Tuesday, February 24, 2015

Magnetizing Bases

While working on my Space hulk Terminators, I'm magnetizing their feet so they can be placed on round bases for use in games of 40K. I touched on this briefly in my post about Brother Noctis, but I figured I'd show the process in more detail.

Since every model's feet are space differently, you'll need to make some adjustments when drilling the holes. Ideally, you want to have the magnets in the base set in two of the existing peg holes. If that's not possible, then use one of the holes and an open area. Check the fit on the bottom of the base to see which holes best match with the model's feet.



The rare earth magnets are 1/8-inch in diameter, so use a similarly sized drill bit to drill out the holes. Start by putting a hole in the model's foot and one in the base, through the peg hole.


To put the magnet into the model's foot, apply a dot of super glue to the top magnet in a stack. Press the magnet into the hole, leaving about 1/16 inch protruding.



Hold the magnet in place until the glue sets, then pull the rest of the magnet stack away. I find this method easier than trying to use tools or my fingers to hold the magnet; fingers are too fumbly and the magnet sticks to metal tools.


Drill out the other hole in the base.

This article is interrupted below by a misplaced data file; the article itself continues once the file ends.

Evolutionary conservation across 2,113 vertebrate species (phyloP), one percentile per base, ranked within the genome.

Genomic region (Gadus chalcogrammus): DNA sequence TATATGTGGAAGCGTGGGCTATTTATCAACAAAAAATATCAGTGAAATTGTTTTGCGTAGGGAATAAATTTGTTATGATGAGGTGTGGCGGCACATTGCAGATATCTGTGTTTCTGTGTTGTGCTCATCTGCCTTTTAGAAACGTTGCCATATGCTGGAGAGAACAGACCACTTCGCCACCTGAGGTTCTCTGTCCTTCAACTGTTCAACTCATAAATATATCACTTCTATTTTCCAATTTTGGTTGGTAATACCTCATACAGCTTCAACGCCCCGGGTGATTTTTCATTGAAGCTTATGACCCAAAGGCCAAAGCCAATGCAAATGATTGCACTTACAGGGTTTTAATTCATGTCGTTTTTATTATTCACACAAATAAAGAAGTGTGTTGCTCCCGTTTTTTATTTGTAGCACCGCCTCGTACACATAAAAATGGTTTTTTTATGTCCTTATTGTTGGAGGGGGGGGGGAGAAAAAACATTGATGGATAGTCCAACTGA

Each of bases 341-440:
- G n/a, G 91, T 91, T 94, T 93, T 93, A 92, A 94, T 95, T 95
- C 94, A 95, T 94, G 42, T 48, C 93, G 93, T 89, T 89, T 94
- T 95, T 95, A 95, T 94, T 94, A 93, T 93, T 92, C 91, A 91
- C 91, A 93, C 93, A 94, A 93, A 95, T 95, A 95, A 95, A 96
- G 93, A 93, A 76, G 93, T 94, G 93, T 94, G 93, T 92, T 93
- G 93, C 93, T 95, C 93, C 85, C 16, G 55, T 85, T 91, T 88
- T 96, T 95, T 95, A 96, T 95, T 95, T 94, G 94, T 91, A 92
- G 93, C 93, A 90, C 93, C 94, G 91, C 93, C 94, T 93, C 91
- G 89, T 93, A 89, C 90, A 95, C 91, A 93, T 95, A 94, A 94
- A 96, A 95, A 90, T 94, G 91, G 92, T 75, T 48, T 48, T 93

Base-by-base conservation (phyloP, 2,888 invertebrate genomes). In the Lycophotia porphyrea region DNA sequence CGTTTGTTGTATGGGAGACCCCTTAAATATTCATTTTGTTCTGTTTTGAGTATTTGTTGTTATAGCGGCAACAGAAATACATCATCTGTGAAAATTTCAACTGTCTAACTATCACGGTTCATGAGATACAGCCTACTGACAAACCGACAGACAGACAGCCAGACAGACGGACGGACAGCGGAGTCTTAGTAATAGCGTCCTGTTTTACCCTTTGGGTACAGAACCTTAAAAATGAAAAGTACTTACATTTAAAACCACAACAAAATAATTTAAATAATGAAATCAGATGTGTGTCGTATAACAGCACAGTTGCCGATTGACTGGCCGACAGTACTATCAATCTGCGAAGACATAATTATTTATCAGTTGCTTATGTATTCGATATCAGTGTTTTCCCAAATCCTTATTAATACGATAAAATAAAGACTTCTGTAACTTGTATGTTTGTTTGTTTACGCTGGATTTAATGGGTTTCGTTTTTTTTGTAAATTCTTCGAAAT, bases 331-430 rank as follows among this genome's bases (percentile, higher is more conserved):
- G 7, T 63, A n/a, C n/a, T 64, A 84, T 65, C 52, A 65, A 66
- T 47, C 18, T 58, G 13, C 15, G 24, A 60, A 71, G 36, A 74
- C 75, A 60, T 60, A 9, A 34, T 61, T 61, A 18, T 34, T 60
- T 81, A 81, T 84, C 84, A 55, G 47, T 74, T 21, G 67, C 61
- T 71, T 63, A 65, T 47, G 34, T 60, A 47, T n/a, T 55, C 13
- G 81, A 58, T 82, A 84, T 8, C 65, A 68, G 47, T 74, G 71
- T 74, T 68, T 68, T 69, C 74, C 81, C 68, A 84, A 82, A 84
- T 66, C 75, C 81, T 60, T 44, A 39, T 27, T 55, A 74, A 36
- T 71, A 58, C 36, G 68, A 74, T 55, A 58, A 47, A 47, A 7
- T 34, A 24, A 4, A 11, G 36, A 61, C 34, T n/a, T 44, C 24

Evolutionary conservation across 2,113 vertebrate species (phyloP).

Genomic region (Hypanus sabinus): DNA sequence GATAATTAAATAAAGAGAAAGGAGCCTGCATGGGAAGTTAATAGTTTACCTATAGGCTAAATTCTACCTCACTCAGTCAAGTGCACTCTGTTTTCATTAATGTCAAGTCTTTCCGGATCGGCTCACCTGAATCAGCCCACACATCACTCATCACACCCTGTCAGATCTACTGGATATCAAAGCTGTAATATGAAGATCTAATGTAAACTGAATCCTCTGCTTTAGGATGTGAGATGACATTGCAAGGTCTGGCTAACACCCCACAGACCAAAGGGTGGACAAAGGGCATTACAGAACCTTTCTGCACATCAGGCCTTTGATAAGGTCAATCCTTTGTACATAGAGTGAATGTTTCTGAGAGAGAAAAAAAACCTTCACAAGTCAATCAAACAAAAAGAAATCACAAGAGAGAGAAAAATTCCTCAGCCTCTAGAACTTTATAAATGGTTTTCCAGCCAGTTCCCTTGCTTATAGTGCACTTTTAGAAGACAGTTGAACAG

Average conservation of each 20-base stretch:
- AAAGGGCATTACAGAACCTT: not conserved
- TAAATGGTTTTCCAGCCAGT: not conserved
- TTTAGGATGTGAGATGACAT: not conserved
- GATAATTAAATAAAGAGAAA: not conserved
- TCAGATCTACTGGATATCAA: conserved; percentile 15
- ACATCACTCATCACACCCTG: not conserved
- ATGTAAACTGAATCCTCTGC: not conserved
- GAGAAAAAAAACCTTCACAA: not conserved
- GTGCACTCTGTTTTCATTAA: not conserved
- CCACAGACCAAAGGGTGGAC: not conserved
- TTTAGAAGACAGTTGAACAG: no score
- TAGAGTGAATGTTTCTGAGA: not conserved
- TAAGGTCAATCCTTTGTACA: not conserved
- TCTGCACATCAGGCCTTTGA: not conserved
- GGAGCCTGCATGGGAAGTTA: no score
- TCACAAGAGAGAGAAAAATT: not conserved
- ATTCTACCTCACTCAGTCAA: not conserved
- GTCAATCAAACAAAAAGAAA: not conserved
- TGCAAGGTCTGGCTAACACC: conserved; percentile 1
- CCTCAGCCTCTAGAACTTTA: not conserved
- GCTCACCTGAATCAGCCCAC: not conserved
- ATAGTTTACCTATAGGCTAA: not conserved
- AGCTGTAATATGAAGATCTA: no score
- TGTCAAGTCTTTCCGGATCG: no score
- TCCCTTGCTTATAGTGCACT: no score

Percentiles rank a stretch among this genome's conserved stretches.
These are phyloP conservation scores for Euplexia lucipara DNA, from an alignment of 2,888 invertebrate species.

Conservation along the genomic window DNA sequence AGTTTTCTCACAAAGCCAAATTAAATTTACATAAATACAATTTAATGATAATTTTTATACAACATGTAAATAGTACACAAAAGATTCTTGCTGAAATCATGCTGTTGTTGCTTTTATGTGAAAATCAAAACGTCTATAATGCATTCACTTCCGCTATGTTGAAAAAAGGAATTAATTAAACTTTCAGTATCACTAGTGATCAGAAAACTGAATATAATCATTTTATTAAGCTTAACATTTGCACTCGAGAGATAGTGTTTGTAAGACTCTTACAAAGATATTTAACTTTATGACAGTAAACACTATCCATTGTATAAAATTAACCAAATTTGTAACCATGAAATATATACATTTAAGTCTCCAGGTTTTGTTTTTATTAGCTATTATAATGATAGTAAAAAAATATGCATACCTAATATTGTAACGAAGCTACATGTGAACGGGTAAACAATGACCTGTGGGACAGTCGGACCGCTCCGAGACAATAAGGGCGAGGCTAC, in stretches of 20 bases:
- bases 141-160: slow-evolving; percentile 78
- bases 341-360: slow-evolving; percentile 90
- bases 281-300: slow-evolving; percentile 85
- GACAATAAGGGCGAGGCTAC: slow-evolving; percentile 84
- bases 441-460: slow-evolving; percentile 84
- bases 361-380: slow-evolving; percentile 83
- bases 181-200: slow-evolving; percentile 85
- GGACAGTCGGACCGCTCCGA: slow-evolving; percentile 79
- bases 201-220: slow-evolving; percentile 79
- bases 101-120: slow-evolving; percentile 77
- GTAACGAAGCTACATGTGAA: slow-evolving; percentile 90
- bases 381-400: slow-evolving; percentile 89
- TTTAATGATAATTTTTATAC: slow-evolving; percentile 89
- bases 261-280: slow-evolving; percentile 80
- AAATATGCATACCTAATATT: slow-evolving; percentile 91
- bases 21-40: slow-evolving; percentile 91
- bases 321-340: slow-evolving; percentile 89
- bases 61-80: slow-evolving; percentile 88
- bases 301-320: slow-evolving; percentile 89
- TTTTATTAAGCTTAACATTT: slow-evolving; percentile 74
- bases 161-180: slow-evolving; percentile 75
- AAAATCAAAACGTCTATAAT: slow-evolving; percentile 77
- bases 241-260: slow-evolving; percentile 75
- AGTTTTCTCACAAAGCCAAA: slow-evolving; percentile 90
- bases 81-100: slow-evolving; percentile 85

To line up the spot to drill in the other foot, place the model on the base with its magnet in the first hole, and position the second foot over the other hole.


Then drill up into the foot through the bottom of the base. If it's difficult to hold the model steady, add a tiny dab of super glue to the feet. Use just enough to hold it in place and allow you to pop it apart when you are finished.


Now you have two perfectly positioned holes in the base and in the model's feet.


Glue the second magnet into the other foot. Then, add your basing material to the base, taking care to keep the holes clear.


To attach the magnets in the base, put them on the model's feet.



Then, stand the model on the base, with the magnets in the holes. Even with the thickness of the sand, the magnets will be at the proper depth to make contact with the model.  This method also ensures you won't accidentally glue them with the magnetic poles the wrong way around.


Add some super glue from underneath.


Then fill the holes with some ballast (sand) to give the magnets more surface area to adhere to and prevent them from sliding down.


Once the glue holds on the sand and magnets, pop the model free.



And there you have it– perfectly positioned magnets for interchangeable bases.


'Til next time!

1 comment:

  1. Awesome, just the step-by-step I was hoping for. Thanks!


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